Microsoft is one of my oldest clients, the launch of Windows 95 was almost like art. Since then, it pains me to say they have aggressively done product launches badly. In sharp contrast, Steve Jobs took over Apple and repeatedly showcased how to do it right. It wasn’t just the presentation, it was also the packaging. It got so bad that even Microsoft’s own packaging guys created a video showcasing what the firm was doing wrong. But institutionally the company just didn’t seem to get it.
However, this week at its hardware launch it finally got it right again with a vengeance (thank you Kathleen Hall) and if you’ve been watching the coverage of its Surface Book it paid huge dividends. This is a learning experience that I think should be shared. Microsoft is hardly alone in the practice of doing product launches badly and more firms could benefit and learn from its mistakes.
Events have a reason for being
Unfortunately, it seems vendors often view these events as things that they have to do and forget they are supposed to get reporters, and by proxy, buyers excited about buying their products. They are generally instead showcases for how well some never-to-be-seen-again executive can read slides or a poorly placed prompter.
In the new Steve Jobs movie, the Jobs character talks about playing the orchestra. I learned the background behind that statement: When he was hiking barefoot all over India (not a wise thing to do by the way) in his youth he became fascinated with evangelists or holy men. These men could hold large audiences enthralled for extended periods. Despite being in a very poor country they were able to get the people to donate money to what apparently was a very lucrative life style. Folks that could barely afford to eat donated money to these “holy” men who would then buy luxury cars and mansions and no one seemed to care.
Jobs learned that if you had strong stage talent, if you seeded the audience with “believers” and if you executed like they do a show in Las Vegas or Broadway, you could move minds and sell lots of products (or just get people to give you money). The products didn’t even have to be that good (recall when Jobs first arrived at Apple he thought the products were crap but he still got enough folks to buy them to keep the company afloat). Fortunately, he fixed the products otherwise this all would have likely come crashing down, but his was one of the recurring examples that firms either wouldn’t follow or wouldn’t repeat.
Microsoft actually did this for the Windows 95 launch, which kind of copied on a larger scale the launch of the Mac. I watched AMD do this one year with great results and then never do it again. It was kind of frustrating. How could people not get how powerful this is even when they did it themselves?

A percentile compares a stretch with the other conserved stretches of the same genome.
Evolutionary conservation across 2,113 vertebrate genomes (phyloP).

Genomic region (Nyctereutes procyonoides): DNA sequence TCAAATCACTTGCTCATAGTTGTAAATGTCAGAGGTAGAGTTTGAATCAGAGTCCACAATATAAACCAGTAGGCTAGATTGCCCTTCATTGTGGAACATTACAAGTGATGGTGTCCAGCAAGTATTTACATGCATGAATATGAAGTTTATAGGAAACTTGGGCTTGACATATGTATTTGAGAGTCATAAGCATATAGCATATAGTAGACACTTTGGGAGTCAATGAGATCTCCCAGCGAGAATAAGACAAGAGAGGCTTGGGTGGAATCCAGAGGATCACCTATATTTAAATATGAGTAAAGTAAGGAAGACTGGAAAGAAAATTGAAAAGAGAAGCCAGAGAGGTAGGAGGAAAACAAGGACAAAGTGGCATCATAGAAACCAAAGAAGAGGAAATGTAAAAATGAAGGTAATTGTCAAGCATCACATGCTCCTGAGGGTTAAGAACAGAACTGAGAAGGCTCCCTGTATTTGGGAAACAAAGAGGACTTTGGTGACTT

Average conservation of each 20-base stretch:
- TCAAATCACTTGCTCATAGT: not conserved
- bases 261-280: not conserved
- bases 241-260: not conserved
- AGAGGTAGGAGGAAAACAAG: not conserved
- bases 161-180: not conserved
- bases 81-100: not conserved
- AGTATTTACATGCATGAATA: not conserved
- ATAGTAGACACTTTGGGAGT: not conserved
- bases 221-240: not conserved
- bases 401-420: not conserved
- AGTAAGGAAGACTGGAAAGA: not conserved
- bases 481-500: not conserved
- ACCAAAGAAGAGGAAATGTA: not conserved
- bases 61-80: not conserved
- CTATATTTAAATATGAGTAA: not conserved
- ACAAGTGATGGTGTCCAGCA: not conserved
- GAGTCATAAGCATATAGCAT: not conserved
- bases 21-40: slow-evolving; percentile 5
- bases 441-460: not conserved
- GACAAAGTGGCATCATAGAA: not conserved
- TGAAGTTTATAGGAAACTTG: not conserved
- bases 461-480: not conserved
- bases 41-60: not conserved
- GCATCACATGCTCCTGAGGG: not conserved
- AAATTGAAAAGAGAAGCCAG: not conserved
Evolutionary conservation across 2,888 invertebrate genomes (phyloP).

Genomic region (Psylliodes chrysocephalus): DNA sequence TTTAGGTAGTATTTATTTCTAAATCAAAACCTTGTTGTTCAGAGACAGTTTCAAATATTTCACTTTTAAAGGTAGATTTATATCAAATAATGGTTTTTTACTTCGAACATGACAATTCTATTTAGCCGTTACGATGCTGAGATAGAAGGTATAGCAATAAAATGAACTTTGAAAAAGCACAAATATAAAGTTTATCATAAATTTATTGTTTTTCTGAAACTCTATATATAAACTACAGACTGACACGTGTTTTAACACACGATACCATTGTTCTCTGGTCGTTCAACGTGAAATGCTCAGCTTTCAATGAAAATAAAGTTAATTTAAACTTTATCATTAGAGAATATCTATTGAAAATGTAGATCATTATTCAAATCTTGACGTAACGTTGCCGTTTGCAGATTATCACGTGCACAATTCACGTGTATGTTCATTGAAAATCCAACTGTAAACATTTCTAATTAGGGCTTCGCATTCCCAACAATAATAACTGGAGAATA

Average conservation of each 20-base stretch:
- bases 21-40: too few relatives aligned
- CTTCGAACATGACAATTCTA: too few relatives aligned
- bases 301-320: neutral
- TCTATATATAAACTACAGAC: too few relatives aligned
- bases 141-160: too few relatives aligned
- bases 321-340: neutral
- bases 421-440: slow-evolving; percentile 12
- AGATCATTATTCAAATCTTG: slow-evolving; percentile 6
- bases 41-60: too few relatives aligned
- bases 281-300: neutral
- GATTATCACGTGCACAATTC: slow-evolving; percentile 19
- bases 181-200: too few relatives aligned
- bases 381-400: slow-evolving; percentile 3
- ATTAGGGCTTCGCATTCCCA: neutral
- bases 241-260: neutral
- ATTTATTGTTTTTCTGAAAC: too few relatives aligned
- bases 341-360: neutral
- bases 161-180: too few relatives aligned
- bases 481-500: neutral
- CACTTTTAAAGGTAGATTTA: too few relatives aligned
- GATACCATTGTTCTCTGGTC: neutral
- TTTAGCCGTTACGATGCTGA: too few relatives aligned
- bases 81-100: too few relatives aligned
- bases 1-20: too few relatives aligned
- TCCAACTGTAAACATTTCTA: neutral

The Microsoft Surface launch in New York was flawless. The best parts were the Lumia Phones (the demo guy really was a pro), Hololens X-ray and the Surface Book reveal. The presenters were all very professional, the audience was salted with fans of Surface, Xbox and even the Microsoft Band (surprised me, too). Energy was high, and the products were arguably the best that Microsoft has ever brought to market in hardware, and it all worked fabulously.
By this point I’d kind of given up on Microsoft in terms of launches, but they surprised me (I kid you not there was actually a point during this thing that I teared up I was so pleased ) and showcased just how powerful doing one of these things right can be. Everyone was rehearsed, everyone was on their mark, and the only hiccup was a prank one team played on one of the presenters which actually worked as a bit into comic relief.
[ Related: Microsoft’s 7 biggest new hardware reveals: Surface Book laptop, Windows 10 Lumias, and more ]
Microsoft makes a comeback in how to launch new products
The contrast between a tech show like CES and a car show where new automobiles are presented is dramatic. The car show is staged and the cars are professionally showcased and presented in the best possible fashion. At a tech show it is often folks reading specs off slides on way too many products and the only excitement is wondering whether the person next to you is going to snore, fall off their chair, or whether the nimrod on stage had ever actually seen the products or script before that moment.
All product showcases should be staged events professionally done where people leave excited about what they saw. They should not be tests of survival and our ability to stay awake. Steve Jobs knew this (see the movie if you can) and it appears Microsoft now does as well. Whew.